Tallest Man On Earth @ The Glass House
with Strand of Oaks
Old town Pomona on a balmy 83 degree evening, twinkly lights wrap the trees that line the narrow stone streets. This is also the artists' district of Pomona, sporadic street art reaffirming such. The now-LA native in me is thrilled with the amount of parking - excuse me, free parking, there is around the literally glass venue. I join the dozens in line, waiting to pickup their will-call tickets, or hoping that there are more available for purchase.
The Glass House seems more of a pop/punk venue to me than an indie-folk type place - but that probably speaks more to my poor taste in music as a youth than anything else. Mostly, except for a fun Presets show in 2009, I've really only seen forgettable bands here. But not tonight.
Tonight I see, for the third time, one of the best singer/songwriters out there, whom critics have dubbed the Dylan of our generation. Tallest Man on Earth is Swedish native Kristian Matsson. Physically a tiny waif of a man, but possessing a magically powerful voice that boasts a height and depth not of this world.
The two-piece band Strand of Oaks is the opener - same as when I saw Tallest Man in June at The Wiltern. But here in the Glass House I am a mere 15 feet from the stage, squished in with fellow music-lovers, easy new friends of the same serene goal. Tim is vocals and electric guitar and Chris is drums - together they create an unexpectedly rich, raw, almost wild sound. Before they take the stage, one of my new chummy neighbors asks if I know their music, and I take no pause at describing Strand of Oaks as sounding "like wilderness." As soon as this escapes my mouth, I giggle out loud at it, telling him that I don't really even know what that means. That it is more of the feeling their music gives me, specific to my experience with them in their live format. He either understands or he pretends to.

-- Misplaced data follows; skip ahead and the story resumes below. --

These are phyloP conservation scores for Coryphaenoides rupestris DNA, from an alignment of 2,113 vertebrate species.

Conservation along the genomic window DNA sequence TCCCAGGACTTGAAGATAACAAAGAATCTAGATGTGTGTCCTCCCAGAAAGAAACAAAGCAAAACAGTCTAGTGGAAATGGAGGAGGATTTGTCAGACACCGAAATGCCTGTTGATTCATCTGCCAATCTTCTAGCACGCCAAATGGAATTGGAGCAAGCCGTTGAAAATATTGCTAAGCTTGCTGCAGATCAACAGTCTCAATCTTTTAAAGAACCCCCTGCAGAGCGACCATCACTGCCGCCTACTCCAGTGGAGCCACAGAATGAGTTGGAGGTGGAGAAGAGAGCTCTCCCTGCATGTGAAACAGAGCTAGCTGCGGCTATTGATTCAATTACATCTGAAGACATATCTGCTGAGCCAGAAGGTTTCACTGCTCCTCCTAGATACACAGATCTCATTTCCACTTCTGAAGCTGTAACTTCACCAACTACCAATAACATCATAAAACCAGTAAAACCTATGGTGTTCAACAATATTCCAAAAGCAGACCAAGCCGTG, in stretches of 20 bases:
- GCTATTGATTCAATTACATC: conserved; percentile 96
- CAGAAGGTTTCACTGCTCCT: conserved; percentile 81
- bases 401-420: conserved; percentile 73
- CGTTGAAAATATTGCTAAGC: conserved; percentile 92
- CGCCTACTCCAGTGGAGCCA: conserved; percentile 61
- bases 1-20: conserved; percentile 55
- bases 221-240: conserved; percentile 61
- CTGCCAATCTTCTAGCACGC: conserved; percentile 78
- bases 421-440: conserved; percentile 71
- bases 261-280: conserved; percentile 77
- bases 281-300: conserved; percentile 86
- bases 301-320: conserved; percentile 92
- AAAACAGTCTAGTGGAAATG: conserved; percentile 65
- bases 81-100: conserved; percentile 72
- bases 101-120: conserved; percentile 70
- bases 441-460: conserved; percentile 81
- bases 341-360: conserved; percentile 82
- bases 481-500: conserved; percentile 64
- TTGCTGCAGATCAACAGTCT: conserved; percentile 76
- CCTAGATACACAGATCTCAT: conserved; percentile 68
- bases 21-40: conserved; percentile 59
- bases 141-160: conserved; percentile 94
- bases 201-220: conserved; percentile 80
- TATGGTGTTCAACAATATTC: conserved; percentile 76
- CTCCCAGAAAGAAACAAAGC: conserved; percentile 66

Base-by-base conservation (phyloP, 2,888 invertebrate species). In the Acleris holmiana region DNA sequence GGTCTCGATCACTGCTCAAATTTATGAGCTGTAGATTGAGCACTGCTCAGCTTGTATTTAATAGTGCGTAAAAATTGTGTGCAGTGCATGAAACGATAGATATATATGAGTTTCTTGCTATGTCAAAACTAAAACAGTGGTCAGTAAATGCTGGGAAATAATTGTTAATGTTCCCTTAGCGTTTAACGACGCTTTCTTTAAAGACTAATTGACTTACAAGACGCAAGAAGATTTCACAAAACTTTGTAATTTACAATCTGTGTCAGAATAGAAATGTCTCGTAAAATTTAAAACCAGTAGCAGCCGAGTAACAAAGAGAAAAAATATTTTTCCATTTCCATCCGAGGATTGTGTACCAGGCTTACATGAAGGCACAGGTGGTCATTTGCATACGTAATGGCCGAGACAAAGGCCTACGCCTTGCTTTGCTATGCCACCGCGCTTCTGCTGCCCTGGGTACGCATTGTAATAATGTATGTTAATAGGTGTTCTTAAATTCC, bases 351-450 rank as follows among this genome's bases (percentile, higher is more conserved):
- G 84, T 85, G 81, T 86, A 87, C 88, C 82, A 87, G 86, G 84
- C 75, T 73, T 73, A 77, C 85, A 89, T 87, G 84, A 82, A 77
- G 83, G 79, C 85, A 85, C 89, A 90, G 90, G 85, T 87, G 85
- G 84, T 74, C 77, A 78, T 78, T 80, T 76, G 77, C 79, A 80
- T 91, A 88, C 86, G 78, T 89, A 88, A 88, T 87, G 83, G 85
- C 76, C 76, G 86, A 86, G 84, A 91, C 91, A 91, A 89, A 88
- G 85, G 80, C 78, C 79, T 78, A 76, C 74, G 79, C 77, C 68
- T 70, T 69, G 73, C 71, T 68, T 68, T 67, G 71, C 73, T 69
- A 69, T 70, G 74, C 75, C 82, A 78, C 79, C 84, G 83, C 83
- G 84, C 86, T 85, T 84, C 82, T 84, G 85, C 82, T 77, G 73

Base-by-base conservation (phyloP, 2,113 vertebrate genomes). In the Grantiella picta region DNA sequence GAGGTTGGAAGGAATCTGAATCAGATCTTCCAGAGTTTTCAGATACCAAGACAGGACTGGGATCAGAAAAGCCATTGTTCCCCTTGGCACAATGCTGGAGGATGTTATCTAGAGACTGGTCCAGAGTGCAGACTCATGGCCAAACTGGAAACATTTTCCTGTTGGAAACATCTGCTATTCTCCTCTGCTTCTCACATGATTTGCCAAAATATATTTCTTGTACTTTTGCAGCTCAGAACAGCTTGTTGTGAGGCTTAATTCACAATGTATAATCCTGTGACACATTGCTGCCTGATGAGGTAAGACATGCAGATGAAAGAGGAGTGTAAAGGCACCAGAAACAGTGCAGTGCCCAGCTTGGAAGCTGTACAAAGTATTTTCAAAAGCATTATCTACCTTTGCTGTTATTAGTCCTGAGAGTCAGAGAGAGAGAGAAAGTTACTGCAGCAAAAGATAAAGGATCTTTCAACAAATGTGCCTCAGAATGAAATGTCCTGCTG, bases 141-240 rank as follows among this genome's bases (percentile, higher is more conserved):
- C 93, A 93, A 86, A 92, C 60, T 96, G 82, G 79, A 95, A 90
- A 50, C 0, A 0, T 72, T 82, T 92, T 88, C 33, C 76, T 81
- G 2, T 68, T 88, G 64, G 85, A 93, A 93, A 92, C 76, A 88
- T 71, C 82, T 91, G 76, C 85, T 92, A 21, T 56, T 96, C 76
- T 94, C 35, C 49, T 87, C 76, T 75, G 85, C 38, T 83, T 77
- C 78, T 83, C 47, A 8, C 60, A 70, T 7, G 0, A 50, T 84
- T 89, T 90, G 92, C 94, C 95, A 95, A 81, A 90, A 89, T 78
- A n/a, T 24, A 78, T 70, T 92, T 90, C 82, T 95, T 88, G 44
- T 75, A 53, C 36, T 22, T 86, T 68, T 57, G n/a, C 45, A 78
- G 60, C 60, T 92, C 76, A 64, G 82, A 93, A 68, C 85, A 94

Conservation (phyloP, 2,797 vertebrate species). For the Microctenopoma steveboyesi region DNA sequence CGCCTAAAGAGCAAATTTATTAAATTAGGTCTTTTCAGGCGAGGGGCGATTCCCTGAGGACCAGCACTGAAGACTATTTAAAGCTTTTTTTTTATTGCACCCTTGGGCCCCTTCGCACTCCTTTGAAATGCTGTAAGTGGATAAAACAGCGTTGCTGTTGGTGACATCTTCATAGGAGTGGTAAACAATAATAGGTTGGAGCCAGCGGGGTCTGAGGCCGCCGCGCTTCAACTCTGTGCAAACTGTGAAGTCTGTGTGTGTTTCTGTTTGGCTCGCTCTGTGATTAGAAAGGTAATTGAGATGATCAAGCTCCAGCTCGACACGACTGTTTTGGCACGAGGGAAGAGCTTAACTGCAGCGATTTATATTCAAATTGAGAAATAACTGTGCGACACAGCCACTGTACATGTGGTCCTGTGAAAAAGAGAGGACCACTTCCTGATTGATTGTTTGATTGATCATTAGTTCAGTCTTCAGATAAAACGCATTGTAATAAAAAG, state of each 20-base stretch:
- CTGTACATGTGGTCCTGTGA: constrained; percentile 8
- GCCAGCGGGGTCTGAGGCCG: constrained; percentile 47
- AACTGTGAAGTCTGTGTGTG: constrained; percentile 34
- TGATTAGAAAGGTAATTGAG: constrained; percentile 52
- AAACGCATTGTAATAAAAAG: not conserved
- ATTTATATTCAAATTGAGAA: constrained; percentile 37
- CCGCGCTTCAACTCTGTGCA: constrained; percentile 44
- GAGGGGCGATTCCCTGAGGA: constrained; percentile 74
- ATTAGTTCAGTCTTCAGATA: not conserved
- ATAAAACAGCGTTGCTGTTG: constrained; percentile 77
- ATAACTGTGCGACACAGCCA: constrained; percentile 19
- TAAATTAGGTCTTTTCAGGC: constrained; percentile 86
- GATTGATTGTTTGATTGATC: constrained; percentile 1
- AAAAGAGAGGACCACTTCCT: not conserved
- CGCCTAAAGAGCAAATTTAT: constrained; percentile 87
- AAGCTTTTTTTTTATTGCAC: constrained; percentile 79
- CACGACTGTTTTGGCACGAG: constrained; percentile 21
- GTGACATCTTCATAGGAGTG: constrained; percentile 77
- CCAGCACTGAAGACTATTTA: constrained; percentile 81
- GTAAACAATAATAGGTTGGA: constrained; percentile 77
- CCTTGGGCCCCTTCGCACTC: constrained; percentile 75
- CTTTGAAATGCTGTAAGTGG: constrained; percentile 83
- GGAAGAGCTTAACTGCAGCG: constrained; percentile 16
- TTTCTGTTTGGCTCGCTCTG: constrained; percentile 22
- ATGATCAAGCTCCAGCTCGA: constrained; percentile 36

With three LPs of options, Strand of Oaks songs seem to start soft, slow, and then generally gain speed and momentum, building into a heartfelt experience, always an interesting story told. The down-to-earth qualities of these guys come out in some of their humorous and humble quips both during and in between songs; Tim speaks of his most likely currently sleeping wife back in Philadelphia, and how their song Maureen is about them meeting at an ice cream shop. Other songs boast playing out the murder of John Belushi's drug dealer (Daniel's Blues) or hanging out with the Kennedys (Sterling). Tim also amusingly admits he looks like someone who has been in the desert for too long; I just think he looks like the kind of person I generally make friends with.
These two gentlemen blow through their 45 minute set, the crowd showing them lots of love as they jam out hard on their very last song, Tim waving his long hippy hair around and Chris building up so much percussive energy. Their music and presentation feel real, raw, untouched. Refreshing in a world of produced and over-produced entertainment.
House lights off, much mumbling and squirming about as no one wants to leave their spot, knowing full-well the crowd will just move in, swallowing up any emptiness. Minutes later what sounds like the Swedish version of one of Kristian's songs begins to play, a recording, but it still gets the audience whooping and whistling, full of excitement. And then he walks out, black jeans, black tank. Simple, no bells nor whistles. And he launches right into a tune from his newest LP, There's No Leaving Now.
I don't recall everything he played, but I know he ran through many of my favorites including Love is All, The Gardener, King of Spain, Like the Wheel, and he encored with The Dreamer.
Kristian plays mostly on his many guitars, but did involve the piano for a couple numbers including The Dreamer. He ended up throwing a couple guitar pics to the crowd, and upon using a towel to wipe sweat from his brow, a silly male voice amongst the crowd asked "Can I have that?" The intimate room erupted in giggles, and Kristian flashed a smile and promised to pass it along once he was done with it.
His lyrics are true to folk style and wrought with whimsy, nature and wilderness metaphors, twisting together stories of self-discovery, love, and life.
I could write about his emotive power over me and my music-loving heart til the cows come home, but just go take a listen for yourself. And see him live if you can, always a wonderful experience!
until next time! xx